That is really difficult for me. When I go out for dinner, I usually check the menu on the internet beforehand to see if there is something on there that would be “allowed” for me to eat. Most of the time I end up ordering a salad without dressing. When I am invited to eat somewhere else, for example at a friend’s house, I will have to ask in advance what we will be having. When there is nothing there for me, I will find an excuse to show up late and eat food that is “safe” for me at home.

I noticed that you use words like “safe” and “allowed” when talking about food. I heard that many people with eating disorders tend to do this. How is that with you? Which foods do you allow yourself and according to which criteria do you categorize your food?

That depends on the relation between taste, repletion, calories, fat, and sugar. Vegetables and skim milk products are generally allowed. Fruit are a special case, because I only allow myself to eat sweet fruit like bananas or pears when I am having a “good” day. Fast food or anything that contains a lot of fat, sweets, oil or cream is forbidden. When I treat myself to those things, it has to be a special occasion and I have to earn it. I have no idea how I came up with those categories. They are in my head.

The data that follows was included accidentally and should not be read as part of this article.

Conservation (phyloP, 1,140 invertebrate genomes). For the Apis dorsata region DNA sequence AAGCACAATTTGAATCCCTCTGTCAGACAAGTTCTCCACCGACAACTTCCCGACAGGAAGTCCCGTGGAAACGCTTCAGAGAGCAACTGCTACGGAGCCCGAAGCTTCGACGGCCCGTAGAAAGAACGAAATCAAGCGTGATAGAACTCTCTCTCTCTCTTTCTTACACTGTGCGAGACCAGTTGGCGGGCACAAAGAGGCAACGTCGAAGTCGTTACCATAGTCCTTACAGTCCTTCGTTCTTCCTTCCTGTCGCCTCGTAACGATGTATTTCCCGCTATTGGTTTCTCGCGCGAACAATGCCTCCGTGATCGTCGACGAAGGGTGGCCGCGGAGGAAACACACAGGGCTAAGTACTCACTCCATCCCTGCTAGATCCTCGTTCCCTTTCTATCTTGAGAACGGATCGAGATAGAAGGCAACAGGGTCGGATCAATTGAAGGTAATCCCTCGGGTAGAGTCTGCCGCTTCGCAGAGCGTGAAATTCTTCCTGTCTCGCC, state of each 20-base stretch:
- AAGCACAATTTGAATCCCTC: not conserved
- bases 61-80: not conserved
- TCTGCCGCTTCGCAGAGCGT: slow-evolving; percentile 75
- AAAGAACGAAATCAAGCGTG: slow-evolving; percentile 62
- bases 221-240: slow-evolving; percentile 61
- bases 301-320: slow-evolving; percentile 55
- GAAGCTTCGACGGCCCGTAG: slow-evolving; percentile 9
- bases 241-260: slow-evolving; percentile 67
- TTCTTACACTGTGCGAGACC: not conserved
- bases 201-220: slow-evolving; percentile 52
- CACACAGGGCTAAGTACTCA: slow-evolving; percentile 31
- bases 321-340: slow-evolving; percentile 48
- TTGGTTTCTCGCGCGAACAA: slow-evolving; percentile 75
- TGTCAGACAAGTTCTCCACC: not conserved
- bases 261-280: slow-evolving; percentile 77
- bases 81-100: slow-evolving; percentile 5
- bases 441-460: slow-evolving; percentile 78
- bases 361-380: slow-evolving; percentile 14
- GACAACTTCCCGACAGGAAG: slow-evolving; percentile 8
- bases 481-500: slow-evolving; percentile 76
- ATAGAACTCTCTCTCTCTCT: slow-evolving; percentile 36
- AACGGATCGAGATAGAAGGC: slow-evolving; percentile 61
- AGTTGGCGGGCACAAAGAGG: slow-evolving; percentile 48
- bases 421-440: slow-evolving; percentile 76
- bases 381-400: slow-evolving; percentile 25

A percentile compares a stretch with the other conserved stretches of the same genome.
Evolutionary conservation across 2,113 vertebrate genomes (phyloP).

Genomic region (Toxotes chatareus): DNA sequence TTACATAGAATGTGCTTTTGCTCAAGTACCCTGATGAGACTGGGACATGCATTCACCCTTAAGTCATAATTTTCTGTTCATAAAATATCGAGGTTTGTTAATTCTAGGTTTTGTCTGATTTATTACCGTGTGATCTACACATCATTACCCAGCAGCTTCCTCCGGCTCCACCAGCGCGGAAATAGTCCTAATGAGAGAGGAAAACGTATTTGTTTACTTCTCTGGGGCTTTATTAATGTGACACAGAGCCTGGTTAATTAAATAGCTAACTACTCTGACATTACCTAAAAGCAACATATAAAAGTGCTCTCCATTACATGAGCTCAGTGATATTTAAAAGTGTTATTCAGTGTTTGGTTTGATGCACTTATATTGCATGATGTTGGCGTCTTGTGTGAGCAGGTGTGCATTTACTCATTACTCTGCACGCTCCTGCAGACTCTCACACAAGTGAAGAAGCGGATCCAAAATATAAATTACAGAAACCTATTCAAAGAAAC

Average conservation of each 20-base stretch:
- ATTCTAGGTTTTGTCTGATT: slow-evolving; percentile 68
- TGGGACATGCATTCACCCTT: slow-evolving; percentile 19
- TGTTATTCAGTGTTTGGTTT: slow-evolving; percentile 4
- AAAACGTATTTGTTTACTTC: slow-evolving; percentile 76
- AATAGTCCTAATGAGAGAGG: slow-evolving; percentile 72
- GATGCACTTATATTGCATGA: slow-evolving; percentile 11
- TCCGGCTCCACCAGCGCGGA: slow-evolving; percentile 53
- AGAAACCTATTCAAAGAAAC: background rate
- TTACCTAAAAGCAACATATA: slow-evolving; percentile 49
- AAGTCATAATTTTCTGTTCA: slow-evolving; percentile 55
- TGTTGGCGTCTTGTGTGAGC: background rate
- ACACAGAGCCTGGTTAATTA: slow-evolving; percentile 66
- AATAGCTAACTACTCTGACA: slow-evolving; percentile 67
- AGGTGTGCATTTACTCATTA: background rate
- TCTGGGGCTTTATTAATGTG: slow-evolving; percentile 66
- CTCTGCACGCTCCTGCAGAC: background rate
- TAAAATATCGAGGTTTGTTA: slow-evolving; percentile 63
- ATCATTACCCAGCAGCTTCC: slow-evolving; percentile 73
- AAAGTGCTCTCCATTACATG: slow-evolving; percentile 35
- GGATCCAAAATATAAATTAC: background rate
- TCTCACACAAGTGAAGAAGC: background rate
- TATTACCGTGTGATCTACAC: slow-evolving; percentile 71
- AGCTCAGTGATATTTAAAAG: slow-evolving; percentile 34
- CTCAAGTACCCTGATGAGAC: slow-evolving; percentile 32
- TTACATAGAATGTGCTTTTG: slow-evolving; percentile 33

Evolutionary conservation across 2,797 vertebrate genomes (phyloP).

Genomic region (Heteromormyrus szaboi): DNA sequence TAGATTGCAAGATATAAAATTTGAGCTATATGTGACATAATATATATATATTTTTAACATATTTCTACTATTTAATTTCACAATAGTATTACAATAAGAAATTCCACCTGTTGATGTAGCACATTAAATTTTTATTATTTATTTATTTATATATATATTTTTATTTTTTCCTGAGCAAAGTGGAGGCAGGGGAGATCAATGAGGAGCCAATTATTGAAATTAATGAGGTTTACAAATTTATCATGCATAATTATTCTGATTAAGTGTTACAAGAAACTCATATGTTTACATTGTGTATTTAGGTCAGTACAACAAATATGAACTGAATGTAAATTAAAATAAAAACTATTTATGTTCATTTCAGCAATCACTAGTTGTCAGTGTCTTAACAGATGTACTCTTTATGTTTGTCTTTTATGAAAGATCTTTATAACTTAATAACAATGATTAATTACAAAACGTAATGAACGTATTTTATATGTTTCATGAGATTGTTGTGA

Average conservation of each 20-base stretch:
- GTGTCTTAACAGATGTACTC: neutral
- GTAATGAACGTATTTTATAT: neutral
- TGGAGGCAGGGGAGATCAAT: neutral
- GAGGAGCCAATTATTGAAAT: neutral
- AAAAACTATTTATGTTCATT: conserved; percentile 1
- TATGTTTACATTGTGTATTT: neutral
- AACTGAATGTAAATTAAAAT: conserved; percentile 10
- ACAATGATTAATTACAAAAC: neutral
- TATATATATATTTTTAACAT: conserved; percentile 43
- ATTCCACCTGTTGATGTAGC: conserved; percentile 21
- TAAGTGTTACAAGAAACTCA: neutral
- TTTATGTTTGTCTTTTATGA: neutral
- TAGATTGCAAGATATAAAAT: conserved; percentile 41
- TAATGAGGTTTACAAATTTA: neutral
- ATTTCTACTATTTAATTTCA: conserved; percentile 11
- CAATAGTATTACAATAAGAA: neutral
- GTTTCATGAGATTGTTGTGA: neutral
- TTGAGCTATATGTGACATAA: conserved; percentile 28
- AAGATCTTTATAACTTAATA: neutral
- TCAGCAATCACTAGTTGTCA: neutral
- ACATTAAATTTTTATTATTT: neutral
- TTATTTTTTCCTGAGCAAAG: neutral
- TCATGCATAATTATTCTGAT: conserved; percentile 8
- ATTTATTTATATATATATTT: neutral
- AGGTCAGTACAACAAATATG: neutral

How did you come to finally realize that you might be suffering from an eating disorder?

I didn’t realize that myself. When it all started, I was 15 and still living with my parents. One evening when we were sitting at the dinner table, they handed me a list which contained the symptoms of anorexia, and asked me what the difference between my eating behavior and that of an anorectic person was. I had no answer to that question. It was after that talk that it slowly started to dawn on me that something was wrong.

Another situation that showed me that not only my parents, but also my friends, were worried about me, was when I received a text message from my best friend at the time – initially intended for someone else and accidentally sent to me. This message made me realize that my eating behavior might actually be a lot more disturbed than I wanted to admit to myself…

How old were you when you finally received your diagnosis?

That was also at the age of 15. Because there were – and still are – long waiting lists for therapy programs, and I needed help quickly, I ended up going to a counseling center where I was diagnosed with anorexia. At a later point, my physician gave me the same diagnosis.

Did you manage to receive therapeutic treatment afterwards?